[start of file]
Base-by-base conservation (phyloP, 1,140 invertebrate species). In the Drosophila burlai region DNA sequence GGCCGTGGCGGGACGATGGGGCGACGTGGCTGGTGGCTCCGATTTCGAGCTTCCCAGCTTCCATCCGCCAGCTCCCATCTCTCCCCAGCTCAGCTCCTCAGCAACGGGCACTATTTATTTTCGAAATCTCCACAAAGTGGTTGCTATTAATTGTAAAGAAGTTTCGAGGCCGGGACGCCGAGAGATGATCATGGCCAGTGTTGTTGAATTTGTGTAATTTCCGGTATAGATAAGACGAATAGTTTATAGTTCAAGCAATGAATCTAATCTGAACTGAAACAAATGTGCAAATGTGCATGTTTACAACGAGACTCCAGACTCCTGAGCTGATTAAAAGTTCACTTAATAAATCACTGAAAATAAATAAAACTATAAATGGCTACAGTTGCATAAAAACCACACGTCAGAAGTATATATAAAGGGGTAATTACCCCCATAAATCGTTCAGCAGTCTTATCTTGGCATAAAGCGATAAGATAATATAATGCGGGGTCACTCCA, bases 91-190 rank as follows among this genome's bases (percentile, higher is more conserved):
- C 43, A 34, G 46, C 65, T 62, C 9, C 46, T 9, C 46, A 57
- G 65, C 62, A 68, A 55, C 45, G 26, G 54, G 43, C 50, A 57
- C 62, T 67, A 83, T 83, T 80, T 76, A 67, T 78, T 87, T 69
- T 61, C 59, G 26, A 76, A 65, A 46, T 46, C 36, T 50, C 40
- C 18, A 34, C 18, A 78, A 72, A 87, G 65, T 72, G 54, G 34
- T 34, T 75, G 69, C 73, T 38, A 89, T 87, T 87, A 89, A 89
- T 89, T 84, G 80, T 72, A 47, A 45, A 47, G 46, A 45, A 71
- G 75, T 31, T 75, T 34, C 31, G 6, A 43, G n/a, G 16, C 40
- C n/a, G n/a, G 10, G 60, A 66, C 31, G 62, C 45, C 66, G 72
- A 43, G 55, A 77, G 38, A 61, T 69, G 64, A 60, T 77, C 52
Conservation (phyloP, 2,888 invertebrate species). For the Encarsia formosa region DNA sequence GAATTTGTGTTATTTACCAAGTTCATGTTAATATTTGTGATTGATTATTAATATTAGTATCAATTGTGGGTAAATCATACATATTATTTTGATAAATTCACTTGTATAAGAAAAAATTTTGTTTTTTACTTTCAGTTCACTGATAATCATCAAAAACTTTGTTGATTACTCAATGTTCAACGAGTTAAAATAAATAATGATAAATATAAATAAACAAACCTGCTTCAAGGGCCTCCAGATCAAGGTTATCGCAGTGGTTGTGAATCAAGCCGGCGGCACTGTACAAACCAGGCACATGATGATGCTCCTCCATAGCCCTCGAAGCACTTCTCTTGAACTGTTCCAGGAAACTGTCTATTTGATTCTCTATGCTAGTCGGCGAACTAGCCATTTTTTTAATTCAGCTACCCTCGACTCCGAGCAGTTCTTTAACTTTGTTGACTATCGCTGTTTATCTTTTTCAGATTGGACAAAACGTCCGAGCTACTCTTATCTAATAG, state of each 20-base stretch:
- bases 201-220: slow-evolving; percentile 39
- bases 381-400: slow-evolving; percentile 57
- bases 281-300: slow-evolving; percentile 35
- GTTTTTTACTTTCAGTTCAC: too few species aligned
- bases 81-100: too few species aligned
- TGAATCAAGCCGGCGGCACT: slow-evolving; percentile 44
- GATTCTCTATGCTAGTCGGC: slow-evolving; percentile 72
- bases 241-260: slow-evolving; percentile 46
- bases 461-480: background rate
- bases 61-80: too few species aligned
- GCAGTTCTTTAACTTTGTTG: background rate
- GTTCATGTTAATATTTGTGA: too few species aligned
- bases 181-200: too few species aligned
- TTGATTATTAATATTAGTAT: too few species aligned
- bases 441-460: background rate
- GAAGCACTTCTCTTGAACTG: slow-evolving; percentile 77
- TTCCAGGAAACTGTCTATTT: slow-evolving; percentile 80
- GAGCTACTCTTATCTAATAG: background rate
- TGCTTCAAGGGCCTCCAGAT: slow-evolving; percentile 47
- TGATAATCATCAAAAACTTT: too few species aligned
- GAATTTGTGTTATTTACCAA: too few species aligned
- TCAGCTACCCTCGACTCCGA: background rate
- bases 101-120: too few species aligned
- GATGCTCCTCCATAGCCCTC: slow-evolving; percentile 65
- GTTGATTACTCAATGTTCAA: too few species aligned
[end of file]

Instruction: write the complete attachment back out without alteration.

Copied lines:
Base-by-base conservation (phyloP, 1,140 invertebrate species). In the Drosophila burlai region DNA sequence GGCCGTGGCGGGACGATGGGGCGACGTGGCTGGTGGCTCCGATTTCGAGCTTCCCAGCTTCCATCCGCCAGCTCCCATCTCTCCCCAGCTCAGCTCCTCAGCAACGGGCACTATTTATTTTCGAAATCTCCACAAAGTGGTTGCTATTAATTGTAAAGAAGTTTCGAGGCCGGGACGCCGAGAGATGATCATGGCCAGTGTTGTTGAATTTGTGTAATTTCCGGTATAGATAAGACGAATAGTTTATAGTTCAAGCAATGAATCTAATCTGAACTGAAACAAATGTGCAAATGTGCATGTTTACAACGAGACTCCAGACTCCTGAGCTGATTAAAAGTTCACTTAATAAATCACTGAAAATAAATAAAACTATAAATGGCTACAGTTGCATAAAAACCACACGTCAGAAGTATATATAAAGGGGTAATTACCCCCATAAATCGTTCAGCAGTCTTATCTTGGCATAAAGCGATAAGATAATATAATGCGGGGTCACTCCA, bases 91-190 rank as follows among this genome's bases (percentile, higher is more conserved):
- C 43, A 34, G 46, C 65, T 62, C 9, C 46, T 9, C 46, A 57
- G 65, C 62, A 68, A 55, C 45, G 26, G 54, G 43, C 50, A 57
- C 62, T 67, A 83, T 83, T 80, T 76, A 67, T 78, T 87, T 69
- T 61, C 59, G 26, A 76, A 65, A 46, T 46, C 36, T 50, C 40
- C 18, A 34, C 18, A 78, A 72, A 87, G 65, T 72, G 54, G 34
- T 34, T 75, G 69, C 73, T 38, A 89, T 87, T 87, A 89, A 89
- T 89, T 84, G 80, T 72, A 47, A 45, A 47, G 46, A 45, A 71
- G 75, T 31, T 75, T 34, C 31, G 6, A 43, G n/a, G 16, C 40
- C n/a, G n/a, G 10, G 60, A 66, C 31, G 62, C 45, C 66, G 72
- A 43, G 55, A 77, G 38, A 61, T 69, G 64, A 60, T 77, C 52
Conservation (phyloP, 2,888 invertebrate species). For the Encarsia formosa region DNA sequence GAATTTGTGTTATTTACCAAGTTCATGTTAATATTTGTGATTGATTATTAATATTAGTATCAATTGTGGGTAAATCATACATATTATTTTGATAAATTCACTTGTATAAGAAAAAATTTTGTTTTTTACTTTCAGTTCACTGATAATCATCAAAAACTTTGTTGATTACTCAATGTTCAACGAGTTAAAATAAATAATGATAAATATAAATAAACAAACCTGCTTCAAGGGCCTCCAGATCAAGGTTATCGCAGTGGTTGTGAATCAAGCCGGCGGCACTGTACAAACCAGGCACATGATGATGCTCCTCCATAGCCCTCGAAGCACTTCTCTTGAACTGTTCCAGGAAACTGTCTATTTGATTCTCTATGCTAGTCGGCGAACTAGCCATTTTTTTAATTCAGCTACCCTCGACTCCGAGCAGTTCTTTAACTTTGTTGACTATCGCTGTTTATCTTTTTCAGATTGGACAAAACGTCCGAGCTACTCTTATCTAATAG, state of each 20-base stretch:
- bases 201-220: slow-evolving; percentile 39
- bases 381-400: slow-evolving; percentile 57
- bases 281-300: slow-evolving; percentile 35
- GTTTTTTACTTTCAGTTCAC: too few species aligned
- bases 81-100: too few species aligned
- TGAATCAAGCCGGCGGCACT: slow-evolving; percentile 44
- GATTCTCTATGCTAGTCGGC: slow-evolving; percentile 72
- bases 241-260: slow-evolving; percentile 46
- bases 461-480: background rate
- bases 61-80: too few species aligned
- GCAGTTCTTTAACTTTGTTG: background rate
- GTTCATGTTAATATTTGTGA: too few species aligned
- bases 181-200: too few species aligned
- TTGATTATTAATATTAGTAT: too few species aligned
- bases 441-460: background rate
- GAAGCACTTCTCTTGAACTG: slow-evolving; percentile 77
- TTCCAGGAAACTGTCTATTT: slow-evolving; percentile 80
- GAGCTACTCTTATCTAATAG: background rate
- TGCTTCAAGGGCCTCCAGAT: slow-evolving; percentile 47
- TGATAATCATCAAAAACTTT: too few species aligned
- GAATTTGTGTTATTTACCAA: too few species aligned
- TCAGCTACCCTCGACTCCGA: background rate
- bases 101-120: too few species aligned
- GATGCTCCTCCATAGCCCTC: slow-evolving; percentile 65
- GTTGATTACTCAATGTTCAA: too few species aligned